GUADALAJARA, Mexico – The thorny challenge of finding as many as 4 million patients with active TB thought to be missed each year will be a key theme of this week’s Union World Conference on Lung Health and was highlighted here today in the World Health Organization’s TB symposium. With the goal of “meeting patients where they are,” Christy Hanson of the Bill & Melinda Gates Foundation described a new methodology using data from existing country health systems to help find the missing cases.
A 13-country patient study showed 40 percent of people enter care in public facilities, 40 percent of people look to private health care providers for care, and 20 percent seek care in private, informal settings, Hanson said. This information provides a “good reflection of where people prefer to get care,” Hanson said, “and we should be aiming to provide TB care there.”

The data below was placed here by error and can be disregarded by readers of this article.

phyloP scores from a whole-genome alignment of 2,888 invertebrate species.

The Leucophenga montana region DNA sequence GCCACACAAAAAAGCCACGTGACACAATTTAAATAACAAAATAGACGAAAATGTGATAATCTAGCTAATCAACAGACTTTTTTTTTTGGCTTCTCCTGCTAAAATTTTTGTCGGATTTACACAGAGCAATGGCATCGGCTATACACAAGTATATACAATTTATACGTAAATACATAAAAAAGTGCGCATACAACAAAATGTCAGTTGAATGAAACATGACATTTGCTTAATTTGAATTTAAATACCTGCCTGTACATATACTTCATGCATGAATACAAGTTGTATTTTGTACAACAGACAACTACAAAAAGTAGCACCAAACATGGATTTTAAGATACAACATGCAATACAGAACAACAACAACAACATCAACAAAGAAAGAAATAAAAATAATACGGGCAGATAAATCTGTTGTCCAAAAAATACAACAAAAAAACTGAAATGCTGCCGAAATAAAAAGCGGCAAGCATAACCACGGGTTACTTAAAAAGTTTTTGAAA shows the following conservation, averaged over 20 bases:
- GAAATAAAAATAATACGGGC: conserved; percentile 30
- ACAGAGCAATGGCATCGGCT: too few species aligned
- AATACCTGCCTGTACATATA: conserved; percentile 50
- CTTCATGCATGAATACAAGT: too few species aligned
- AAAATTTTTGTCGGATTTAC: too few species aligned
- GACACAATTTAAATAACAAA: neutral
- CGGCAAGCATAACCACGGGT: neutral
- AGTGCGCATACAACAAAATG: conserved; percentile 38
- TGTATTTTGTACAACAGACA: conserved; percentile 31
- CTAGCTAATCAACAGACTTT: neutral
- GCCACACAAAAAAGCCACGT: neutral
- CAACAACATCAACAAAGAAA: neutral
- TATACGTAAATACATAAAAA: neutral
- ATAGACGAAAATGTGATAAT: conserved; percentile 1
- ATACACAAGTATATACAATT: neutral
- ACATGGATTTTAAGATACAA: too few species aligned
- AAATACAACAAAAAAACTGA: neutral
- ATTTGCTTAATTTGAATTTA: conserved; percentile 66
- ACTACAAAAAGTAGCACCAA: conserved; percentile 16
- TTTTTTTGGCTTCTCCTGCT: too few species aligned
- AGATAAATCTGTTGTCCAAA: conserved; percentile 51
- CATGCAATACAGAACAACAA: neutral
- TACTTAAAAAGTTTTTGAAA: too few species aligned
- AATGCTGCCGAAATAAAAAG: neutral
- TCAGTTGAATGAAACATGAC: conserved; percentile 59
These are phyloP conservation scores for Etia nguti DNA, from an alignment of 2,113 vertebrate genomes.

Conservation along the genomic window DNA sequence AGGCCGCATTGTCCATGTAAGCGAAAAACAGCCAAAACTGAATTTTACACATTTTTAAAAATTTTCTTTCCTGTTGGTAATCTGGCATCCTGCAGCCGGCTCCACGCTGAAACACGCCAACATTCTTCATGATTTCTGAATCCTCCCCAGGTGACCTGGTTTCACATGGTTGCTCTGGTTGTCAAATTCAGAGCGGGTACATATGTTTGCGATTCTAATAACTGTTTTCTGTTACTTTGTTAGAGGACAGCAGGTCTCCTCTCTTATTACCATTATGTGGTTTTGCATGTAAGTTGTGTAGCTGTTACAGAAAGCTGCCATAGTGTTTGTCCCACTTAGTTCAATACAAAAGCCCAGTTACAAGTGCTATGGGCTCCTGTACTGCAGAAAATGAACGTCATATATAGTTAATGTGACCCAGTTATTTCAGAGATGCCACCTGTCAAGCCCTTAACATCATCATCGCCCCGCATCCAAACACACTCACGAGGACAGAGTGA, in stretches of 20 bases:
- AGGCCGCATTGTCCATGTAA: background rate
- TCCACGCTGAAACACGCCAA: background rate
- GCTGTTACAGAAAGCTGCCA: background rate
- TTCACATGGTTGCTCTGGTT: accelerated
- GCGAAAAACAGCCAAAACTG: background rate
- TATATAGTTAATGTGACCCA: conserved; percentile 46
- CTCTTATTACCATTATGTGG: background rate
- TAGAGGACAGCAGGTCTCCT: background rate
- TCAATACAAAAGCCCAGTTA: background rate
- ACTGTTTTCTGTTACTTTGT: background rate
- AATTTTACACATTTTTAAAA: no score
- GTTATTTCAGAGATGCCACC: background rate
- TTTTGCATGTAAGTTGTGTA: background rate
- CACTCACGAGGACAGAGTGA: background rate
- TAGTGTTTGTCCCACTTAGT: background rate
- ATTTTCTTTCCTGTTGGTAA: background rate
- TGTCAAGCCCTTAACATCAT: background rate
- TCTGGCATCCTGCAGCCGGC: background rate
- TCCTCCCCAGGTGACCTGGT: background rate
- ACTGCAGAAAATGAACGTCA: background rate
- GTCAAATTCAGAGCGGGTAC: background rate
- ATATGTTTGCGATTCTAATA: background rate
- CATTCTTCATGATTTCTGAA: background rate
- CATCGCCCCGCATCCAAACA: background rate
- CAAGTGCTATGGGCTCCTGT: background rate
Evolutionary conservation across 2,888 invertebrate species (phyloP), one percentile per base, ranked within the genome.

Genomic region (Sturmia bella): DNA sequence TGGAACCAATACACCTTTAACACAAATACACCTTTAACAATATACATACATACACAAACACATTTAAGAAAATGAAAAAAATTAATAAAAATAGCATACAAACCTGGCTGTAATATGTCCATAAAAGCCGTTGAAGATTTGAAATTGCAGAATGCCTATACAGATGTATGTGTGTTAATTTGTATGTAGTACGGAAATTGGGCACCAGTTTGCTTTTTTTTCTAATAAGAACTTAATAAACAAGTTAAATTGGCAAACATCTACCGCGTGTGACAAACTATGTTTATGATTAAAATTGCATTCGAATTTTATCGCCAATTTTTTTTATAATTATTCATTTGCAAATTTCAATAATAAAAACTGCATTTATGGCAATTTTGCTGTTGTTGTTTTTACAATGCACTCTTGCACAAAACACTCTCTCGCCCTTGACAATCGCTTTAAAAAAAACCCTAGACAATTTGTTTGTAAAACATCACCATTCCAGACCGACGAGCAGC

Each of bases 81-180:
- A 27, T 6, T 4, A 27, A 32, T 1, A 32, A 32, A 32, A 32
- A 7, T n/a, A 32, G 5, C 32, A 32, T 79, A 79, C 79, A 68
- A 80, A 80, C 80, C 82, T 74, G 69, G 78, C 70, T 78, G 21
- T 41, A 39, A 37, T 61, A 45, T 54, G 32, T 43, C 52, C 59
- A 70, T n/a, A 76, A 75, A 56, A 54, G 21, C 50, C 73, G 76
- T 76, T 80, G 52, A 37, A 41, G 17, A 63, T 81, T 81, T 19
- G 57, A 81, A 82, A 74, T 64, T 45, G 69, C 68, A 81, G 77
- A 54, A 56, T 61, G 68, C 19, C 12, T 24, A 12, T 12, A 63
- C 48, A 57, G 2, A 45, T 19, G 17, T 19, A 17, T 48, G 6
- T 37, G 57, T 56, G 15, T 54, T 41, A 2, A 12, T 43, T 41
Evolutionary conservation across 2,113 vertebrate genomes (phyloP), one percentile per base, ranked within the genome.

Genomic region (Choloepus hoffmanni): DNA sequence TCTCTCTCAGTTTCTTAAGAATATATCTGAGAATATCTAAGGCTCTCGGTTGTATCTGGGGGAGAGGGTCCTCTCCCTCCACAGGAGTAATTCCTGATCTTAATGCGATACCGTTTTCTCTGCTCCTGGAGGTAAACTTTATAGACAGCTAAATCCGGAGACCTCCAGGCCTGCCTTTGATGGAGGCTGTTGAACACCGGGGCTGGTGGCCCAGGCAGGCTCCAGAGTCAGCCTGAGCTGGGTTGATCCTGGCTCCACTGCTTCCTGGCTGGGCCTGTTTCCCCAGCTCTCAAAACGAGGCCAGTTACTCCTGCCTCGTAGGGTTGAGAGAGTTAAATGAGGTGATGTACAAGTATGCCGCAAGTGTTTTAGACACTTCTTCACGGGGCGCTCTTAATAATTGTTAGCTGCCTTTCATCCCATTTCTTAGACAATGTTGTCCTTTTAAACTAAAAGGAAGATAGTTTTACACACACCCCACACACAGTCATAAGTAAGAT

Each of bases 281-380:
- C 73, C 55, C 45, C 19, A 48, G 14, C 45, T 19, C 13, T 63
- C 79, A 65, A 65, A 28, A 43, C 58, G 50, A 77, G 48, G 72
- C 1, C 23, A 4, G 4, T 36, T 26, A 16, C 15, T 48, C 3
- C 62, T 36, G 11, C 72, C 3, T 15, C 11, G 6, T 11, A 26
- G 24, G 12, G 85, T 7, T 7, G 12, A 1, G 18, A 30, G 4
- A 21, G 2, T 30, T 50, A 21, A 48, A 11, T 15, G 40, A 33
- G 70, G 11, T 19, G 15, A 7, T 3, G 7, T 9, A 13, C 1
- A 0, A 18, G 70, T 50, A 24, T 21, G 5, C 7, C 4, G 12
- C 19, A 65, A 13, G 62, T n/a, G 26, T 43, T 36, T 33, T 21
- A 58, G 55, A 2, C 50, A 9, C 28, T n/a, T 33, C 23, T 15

Moving then to look at the availability of TB diagnostics of all sorts in these various settings, Hanson noted they found a mismatch between where the patients are and where the diagnostics can be found. “Only 19 percent of patients who get their care in the public sector would encounter a TB diagnostic there,” she said, “ And we need to figure out how to get patient specimens to these diagnostics.”
Patient-centered care relies on understanding where patients prefer to get their care, and bringing services to those places, Hanson concluded. An operational guide based on this analysis for TB program managers and others will be released later this week.